Basic problems of permanent magnet design revolve around estimating the distribution of magnetic flux in a magnetic circuit, which may include permanent magnets, air gaps, high permeability conduction elements and electrical currents. Exact solutions of magnetic fields require complex analysis of many factors. Although approximate solutions are possible based on certain simplifying assumptions, obtaining an optimum magnet design often involves experience and trade-offs.
Finite Element Analysis
Magnetic Design has become a critical feature of Bunting-DuBois growth and we seek to work with our customers to realize their ideas. Finite Element Analysis (FEA) modeling programs are used to analyze magnetic problems in order to arrive at more exact solutions, which can then be tested and fine-tuned against a prototype of the magnetic structure. Using FEA models, flux densities, torques, and forces may be calculated. Results can be output in various forms, including plots of vector magnetic potentials, flux density maps, and flux path plots. Bunting-DuBois uses a suite of 2D and 3D transient FEA modeling packages backed-up with in house design software and many years experience, not just in magnetics but also in general engineering. This allows us to undertake a wide range of design contracts in many industries and many applications. The length of design contract ranges from a few hours to many days and we pride ourselves on the cost effectiveness of this service.
The BH Curve
The basis of magnet design is the BH curve, or hysteresis loop, which characterizes each magnet material. This curve describes the cycling of a magnet in a closed circuit as it is brought to saturation, demagnetized, saturated in the opposite direction, and then demagnetized again under the influence of an external magnetic field.
The second quadrant of the BH curve, commonly referred to as the “Demagnetization Curve”, describes the conditions under which permanent magnets are used in practice. A permanent magnet will have a unique, static operating point if air-gap dimensions are fixed and if any adjacent fields are held constant. Otherwise, the operating point will move about the demagnetization curve, the manner of which must be accounted for in the design of the device.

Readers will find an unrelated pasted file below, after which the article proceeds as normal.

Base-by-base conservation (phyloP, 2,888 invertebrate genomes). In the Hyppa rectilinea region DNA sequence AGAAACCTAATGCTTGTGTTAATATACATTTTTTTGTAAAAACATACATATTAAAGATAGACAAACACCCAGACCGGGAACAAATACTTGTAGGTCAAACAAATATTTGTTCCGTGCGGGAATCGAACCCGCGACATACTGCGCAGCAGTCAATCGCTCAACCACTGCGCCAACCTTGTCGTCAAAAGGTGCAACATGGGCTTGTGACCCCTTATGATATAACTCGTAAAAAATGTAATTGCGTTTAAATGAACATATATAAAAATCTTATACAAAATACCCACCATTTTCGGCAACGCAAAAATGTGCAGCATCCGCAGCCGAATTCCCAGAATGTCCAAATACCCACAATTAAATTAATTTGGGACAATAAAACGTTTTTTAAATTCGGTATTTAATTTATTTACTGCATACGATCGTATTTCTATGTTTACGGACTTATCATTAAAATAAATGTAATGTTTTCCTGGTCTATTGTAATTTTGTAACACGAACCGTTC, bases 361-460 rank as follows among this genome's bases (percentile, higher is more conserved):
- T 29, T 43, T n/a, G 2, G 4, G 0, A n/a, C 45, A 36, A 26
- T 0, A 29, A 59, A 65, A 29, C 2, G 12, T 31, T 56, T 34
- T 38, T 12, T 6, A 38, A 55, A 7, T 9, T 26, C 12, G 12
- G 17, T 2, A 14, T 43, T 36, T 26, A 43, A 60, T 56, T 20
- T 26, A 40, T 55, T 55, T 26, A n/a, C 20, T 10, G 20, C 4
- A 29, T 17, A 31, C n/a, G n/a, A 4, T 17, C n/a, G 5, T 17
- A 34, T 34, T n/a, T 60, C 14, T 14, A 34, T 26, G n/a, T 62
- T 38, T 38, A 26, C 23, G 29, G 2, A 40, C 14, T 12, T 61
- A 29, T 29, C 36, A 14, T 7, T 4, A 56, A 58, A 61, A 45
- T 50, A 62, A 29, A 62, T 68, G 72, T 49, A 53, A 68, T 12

The most important characteristics of the BH curve are the points at which it intersects the BH axes (Br – the residual induction and Hc – the coercive force) and the point at which the product of BH are at a maximum (BH max – the maximum energy product). Br represents the maximum flux the magnet is able to produce under closed circuit conditions. In actual useful operation permanent magnets can only approach this point. Hc represents the point at which the magnet becomes demagnetized under influence of an externally applied magnetic field. BH max represents the point at which the product of BH, and the energy density of the magnetic field into the air gap surrounding the magnet, is at a maximum. The higher this product, the smaller need be the volume of the magnet. Designs should also account for the variation of the BH curve with temperature.
Measurement of BH curves requires specialist equipment. The most common types are DC Hyteresis graphs (Permeameter) where the magnet is driven around its BH loop in a DC electromagnet with sensing coils to the measure the BH of the magnet. Bunting-DuBois has a temperature controlled permeameter which can BH curves at temperatures from ambient up to 150°C. We use this data to qualify our materials and to supply accurate material data for our design software.